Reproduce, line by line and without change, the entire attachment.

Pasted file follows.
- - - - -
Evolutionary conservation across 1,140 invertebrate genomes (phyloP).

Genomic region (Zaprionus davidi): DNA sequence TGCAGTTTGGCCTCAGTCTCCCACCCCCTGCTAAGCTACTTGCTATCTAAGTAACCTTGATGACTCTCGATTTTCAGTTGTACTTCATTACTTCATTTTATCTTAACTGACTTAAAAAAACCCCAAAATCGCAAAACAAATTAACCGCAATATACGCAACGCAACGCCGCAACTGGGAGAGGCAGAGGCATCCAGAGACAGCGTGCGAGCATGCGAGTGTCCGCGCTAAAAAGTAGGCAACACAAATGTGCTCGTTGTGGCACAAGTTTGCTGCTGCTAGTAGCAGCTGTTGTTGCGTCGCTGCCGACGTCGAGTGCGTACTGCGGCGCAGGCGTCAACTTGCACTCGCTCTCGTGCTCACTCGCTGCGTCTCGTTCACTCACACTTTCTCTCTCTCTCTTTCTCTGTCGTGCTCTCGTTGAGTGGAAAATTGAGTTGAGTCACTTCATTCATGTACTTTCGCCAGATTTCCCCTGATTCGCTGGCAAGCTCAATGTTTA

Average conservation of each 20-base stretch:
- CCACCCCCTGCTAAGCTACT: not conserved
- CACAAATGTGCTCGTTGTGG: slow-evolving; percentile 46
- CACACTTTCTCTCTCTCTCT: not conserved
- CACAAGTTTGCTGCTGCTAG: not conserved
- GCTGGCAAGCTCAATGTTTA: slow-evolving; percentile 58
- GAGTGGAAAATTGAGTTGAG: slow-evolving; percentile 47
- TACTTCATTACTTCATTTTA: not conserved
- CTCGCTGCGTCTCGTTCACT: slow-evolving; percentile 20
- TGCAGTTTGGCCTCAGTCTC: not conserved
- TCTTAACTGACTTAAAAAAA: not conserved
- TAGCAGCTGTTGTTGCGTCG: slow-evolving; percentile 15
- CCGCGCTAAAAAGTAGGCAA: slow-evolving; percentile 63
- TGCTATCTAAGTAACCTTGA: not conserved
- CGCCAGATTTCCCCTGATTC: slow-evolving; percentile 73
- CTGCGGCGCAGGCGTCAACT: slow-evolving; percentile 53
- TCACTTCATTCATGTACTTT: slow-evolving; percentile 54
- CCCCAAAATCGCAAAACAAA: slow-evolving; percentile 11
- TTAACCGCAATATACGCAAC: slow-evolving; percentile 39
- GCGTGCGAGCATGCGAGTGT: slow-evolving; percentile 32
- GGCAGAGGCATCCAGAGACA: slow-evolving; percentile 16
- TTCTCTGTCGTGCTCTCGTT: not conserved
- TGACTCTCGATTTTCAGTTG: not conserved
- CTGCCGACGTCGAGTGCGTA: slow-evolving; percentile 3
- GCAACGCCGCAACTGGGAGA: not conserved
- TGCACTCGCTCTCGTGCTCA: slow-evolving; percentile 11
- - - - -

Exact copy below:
Evolutionary conservation across 1,140 invertebrate genomes (phyloP).

Genomic region (Zaprionus davidi): DNA sequence TGCAGTTTGGCCTCAGTCTCCCACCCCCTGCTAAGCTACTTGCTATCTAAGTAACCTTGATGACTCTCGATTTTCAGTTGTACTTCATTACTTCATTTTATCTTAACTGACTTAAAAAAACCCCAAAATCGCAAAACAAATTAACCGCAATATACGCAACGCAACGCCGCAACTGGGAGAGGCAGAGGCATCCAGAGACAGCGTGCGAGCATGCGAGTGTCCGCGCTAAAAAGTAGGCAACACAAATGTGCTCGTTGTGGCACAAGTTTGCTGCTGCTAGTAGCAGCTGTTGTTGCGTCGCTGCCGACGTCGAGTGCGTACTGCGGCGCAGGCGTCAACTTGCACTCGCTCTCGTGCTCACTCGCTGCGTCTCGTTCACTCACACTTTCTCTCTCTCTCTTTCTCTGTCGTGCTCTCGTTGAGTGGAAAATTGAGTTGAGTCACTTCATTCATGTACTTTCGCCAGATTTCCCCTGATTCGCTGGCAAGCTCAATGTTTA

Average conservation of each 20-base stretch:
- CCACCCCCTGCTAAGCTACT: not conserved
- CACAAATGTGCTCGTTGTGG: slow-evolving; percentile 46
- CACACTTTCTCTCTCTCTCT: not conserved
- CACAAGTTTGCTGCTGCTAG: not conserved
- GCTGGCAAGCTCAATGTTTA: slow-evolving; percentile 58
- GAGTGGAAAATTGAGTTGAG: slow-evolving; percentile 47
- TACTTCATTACTTCATTTTA: not conserved
- CTCGCTGCGTCTCGTTCACT: slow-evolving; percentile 20
- TGCAGTTTGGCCTCAGTCTC: not conserved
- TCTTAACTGACTTAAAAAAA: not conserved
- TAGCAGCTGTTGTTGCGTCG: slow-evolving; percentile 15
- CCGCGCTAAAAAGTAGGCAA: slow-evolving; percentile 63
- TGCTATCTAAGTAACCTTGA: not conserved
- CGCCAGATTTCCCCTGATTC: slow-evolving; percentile 73
- CTGCGGCGCAGGCGTCAACT: slow-evolving; percentile 53
- TCACTTCATTCATGTACTTT: slow-evolving; percentile 54
- CCCCAAAATCGCAAAACAAA: slow-evolving; percentile 11
- TTAACCGCAATATACGCAAC: slow-evolving; percentile 39
- GCGTGCGAGCATGCGAGTGT: slow-evolving; percentile 32
- GGCAGAGGCATCCAGAGACA: slow-evolving; percentile 16
- TTCTCTGTCGTGCTCTCGTT: not conserved
- TGACTCTCGATTTTCAGTTG: not conserved
- CTGCCGACGTCGAGTGCGTA: slow-evolving; percentile 3
- GCAACGCCGCAACTGGGAGA: not conserved
- TGCACTCGCTCTCGTGCTCA: slow-evolving; percentile 11